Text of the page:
Geographies of Urban Indigeneity – GEOG 346B

Transformers, 2007 – Tania Willard, Secwepémc and settler. Image used with permission from artist.

GEOG 346B – Geographies of Urban Indigeneity
Taught by Michael Fabris

This upper level course is open to all UBC students and can be applied to the Urban Studies Major upper level requirements.

This course examines the geographies of urban Indigenous communities.

While the course focuses on Urban Indigeneity within Canadian cities, we will also look at examples of urban Indigenous experience in other settler colonial contexts, such as the US and New Zealand/Aotearoa.

Course themes and topics include: the role of Canadian policy and law in the removal of Indigenous presence from urban centers in the 19th and 20th centuries; the increased migration of Indigenous peoples into Canadian cities from the 1950s up to the present; and contemporary practices of Indigenous resurgence and resistance within urban space.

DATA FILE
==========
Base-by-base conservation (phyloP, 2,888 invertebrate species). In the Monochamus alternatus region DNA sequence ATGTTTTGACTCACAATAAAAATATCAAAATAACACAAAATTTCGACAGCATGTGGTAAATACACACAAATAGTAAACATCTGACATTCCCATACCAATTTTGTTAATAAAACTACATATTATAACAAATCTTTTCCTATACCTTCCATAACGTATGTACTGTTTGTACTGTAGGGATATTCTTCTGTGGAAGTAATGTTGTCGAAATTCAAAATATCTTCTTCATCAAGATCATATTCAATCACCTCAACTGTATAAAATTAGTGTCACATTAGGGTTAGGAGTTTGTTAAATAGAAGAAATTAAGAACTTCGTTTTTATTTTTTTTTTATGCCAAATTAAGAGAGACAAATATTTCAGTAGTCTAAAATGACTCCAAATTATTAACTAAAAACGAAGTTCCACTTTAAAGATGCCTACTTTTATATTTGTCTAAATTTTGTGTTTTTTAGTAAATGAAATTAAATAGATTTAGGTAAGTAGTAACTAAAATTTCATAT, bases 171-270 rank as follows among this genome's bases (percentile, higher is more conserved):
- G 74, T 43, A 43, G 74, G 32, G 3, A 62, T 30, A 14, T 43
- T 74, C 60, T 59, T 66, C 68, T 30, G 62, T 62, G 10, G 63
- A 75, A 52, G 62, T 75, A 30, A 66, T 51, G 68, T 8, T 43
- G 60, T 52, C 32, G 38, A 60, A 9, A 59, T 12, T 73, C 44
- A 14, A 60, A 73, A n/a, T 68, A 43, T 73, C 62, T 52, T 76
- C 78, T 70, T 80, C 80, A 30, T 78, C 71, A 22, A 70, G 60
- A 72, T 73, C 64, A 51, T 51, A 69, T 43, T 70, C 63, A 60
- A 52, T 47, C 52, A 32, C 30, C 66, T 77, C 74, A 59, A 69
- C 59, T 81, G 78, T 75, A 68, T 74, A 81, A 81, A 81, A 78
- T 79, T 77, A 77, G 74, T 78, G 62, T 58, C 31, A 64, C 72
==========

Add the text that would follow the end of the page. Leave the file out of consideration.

Term 2 | Wednesdays & Fridays | 11:00am – 12:30pm

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Dr. Michael Fabris is a Piikani (Blackfoot) scholar who joined UBC Geography as tenure-track faculty member in July of 2021. One of his key research areas is urban Indigeneity, with a special focus on the urban Indigenous community in East Vancouver.

“I have been an educator, both in and outside of university, for over 20 years, covering a range of difficult issues, such as Indigenous-settler relations. My classes aim to compel the students, Indigenous and non-Indigenous alike, to critically reflect on their own positionalities and relationships with the various Indigenous territories on which they live, study, work, and/or were raised prior to coming to UBC. I endeavor to create a teaching environment within which everyone feels safe to participate, while also reflecting on the pedagogical benefits of naming and sitting with the discomfort and tensions that can arise when we explicitly position ourselves within conversations around Indigenous territoriality and settler colonialism.”